Malicious version of Angry Birds Space spotted in the wild

Malicious version of Angry Birds Space spotted in the wild

Summary: Security researchers from Sophos Labs, have detected yet another bogus version of Angry Birds Space.

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Security researchers from Sophos Labs, have detected yet another bogus version of Angry Birds Space.

According to the company, the malicious version of the popular game, is fully-functional copy of the game. However, it uses the GingerBreak exploit in order to gain root access to the Android device and install additional malicious code.

Detected as Andr/KongFu-L, the malicious app communicates with a remote server in an attempt to phone back and install additional malware on the affected Android devices.

Mobile malware targeting the Android OS is exploding, according to a recently released report by Juniper Networks entitled "2011 Mobile Threats Report".

End users are advised to be extra vigilant when interacting with secondary Android applications stores.

Topics: Android, Apps, Malware, Mobile OS, Security, Servers

Dancho Danchev

About Dancho Danchev

Dancho Danchev is an independent security consultant and cyber threats analyst, with extensive experience in open source intelligence gathering, malware and cybercrime incident response.

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13 comments
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  • really?

    angry bird is FREE on Google Play. Why anyone really wants to download it anywhere else? Virus hunters?
    tatiGmail
    • Yes which makes it perfectly ok that theres a security hole in android that

      users cant get a patch for. Yay for google not caring as long as they can still send ads to these phones!
      Johnny Vegas
      • This is not in the Google market or the Amazon market

        Just like with any other computer, if you get your software from shady sources, you can get burned.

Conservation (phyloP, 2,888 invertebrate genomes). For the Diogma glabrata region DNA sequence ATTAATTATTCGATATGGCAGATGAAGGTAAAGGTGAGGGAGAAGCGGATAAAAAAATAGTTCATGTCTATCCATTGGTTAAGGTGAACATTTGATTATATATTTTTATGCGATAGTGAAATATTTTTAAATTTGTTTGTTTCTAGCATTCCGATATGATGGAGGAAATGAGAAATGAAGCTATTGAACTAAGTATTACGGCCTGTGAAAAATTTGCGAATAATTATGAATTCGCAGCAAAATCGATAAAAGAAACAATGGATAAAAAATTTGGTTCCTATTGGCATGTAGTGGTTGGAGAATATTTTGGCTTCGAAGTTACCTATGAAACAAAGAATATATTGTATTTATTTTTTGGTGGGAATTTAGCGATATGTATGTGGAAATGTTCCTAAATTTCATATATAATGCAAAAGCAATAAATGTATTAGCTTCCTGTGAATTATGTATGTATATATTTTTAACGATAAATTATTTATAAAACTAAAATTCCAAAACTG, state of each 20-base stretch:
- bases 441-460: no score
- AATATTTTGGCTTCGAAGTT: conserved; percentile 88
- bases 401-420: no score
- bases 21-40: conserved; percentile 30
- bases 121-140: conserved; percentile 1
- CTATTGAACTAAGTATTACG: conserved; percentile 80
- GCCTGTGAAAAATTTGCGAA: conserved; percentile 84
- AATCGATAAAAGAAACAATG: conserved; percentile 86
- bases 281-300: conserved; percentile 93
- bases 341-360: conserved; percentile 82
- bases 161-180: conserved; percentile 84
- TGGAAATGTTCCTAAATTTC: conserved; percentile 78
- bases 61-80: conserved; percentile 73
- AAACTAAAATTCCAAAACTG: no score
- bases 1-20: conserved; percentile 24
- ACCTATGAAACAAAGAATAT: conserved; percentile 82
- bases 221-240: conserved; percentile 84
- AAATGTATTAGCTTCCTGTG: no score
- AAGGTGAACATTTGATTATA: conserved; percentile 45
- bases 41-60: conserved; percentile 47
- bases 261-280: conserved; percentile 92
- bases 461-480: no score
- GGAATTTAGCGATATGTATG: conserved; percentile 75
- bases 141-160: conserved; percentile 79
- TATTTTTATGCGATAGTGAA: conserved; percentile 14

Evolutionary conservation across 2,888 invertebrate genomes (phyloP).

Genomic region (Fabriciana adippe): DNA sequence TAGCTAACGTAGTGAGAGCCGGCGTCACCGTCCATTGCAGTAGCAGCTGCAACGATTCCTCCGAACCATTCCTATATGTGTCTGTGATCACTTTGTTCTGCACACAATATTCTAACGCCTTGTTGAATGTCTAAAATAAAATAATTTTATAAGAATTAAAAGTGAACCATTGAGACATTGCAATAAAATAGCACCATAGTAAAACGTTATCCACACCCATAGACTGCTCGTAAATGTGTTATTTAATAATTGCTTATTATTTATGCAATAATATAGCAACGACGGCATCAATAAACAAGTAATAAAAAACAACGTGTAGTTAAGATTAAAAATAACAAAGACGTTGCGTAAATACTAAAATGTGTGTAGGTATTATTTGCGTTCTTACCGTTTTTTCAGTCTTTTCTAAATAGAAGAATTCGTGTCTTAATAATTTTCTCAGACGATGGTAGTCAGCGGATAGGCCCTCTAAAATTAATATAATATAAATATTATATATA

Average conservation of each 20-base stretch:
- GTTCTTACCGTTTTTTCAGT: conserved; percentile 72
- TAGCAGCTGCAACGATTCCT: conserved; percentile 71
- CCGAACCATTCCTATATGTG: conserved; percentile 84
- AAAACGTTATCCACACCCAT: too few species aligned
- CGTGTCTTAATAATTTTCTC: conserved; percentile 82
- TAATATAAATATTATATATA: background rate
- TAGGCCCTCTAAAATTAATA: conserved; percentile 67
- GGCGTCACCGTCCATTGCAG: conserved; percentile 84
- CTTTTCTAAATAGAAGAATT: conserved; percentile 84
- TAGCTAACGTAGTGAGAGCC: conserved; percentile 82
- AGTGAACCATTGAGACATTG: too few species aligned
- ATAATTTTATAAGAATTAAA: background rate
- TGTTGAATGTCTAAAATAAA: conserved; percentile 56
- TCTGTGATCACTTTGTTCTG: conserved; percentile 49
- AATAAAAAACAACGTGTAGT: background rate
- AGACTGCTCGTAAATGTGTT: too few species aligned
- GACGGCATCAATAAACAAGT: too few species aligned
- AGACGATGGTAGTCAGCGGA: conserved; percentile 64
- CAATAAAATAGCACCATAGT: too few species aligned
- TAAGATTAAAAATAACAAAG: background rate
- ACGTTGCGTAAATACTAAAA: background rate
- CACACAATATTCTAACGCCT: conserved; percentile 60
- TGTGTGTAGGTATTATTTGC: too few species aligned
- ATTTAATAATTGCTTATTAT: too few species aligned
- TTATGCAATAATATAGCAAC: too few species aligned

radleym
      • That particular hole only exists

        When users enable the "Unknown Sources" toggle under the Applications setting. This has to be enabled for any apps to be installed that are NOT on the Google Play Market. Nor is this Google sending the malware to the Android Devices.

        Granted this is something Google should look into but at the same time this carries the same exact risk that downloading PC software from an unknown source does.
        NonFanboy
    • Google Play?

      Sure, it's free on Google play, if you can use Google Play.

      Just because a device is Android, doesn't mean you can use the store. I'd assume most of the $100 tablets are blocked from using Google play. I bought a NextBook a couple months ago, and have been trying to d/l the local TV station weather app for that entire time.....
      freakneck
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    martin711
    • sounds like

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      PepperdotNet
      • Guess he's really close

        to his mom-in-law then isn't he?
        T-Wrench
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    xhopdsvg
    • I wonder

      Why is it that I always have to be logged in, and they know who I am, to be able to post here, but these spammers just keep on posting their junk.
      PepperdotNet
      • You know that's a good question?

        :-(
        T-Wrench
      • Dummy accounts.

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        tarscrap
  • doesnt surprise

    it doesnt surprise me, android is like the windows of the mobile market. It has incredible marketshare and everyone wants it. Therefore its a huge target for malware.
    Jimster480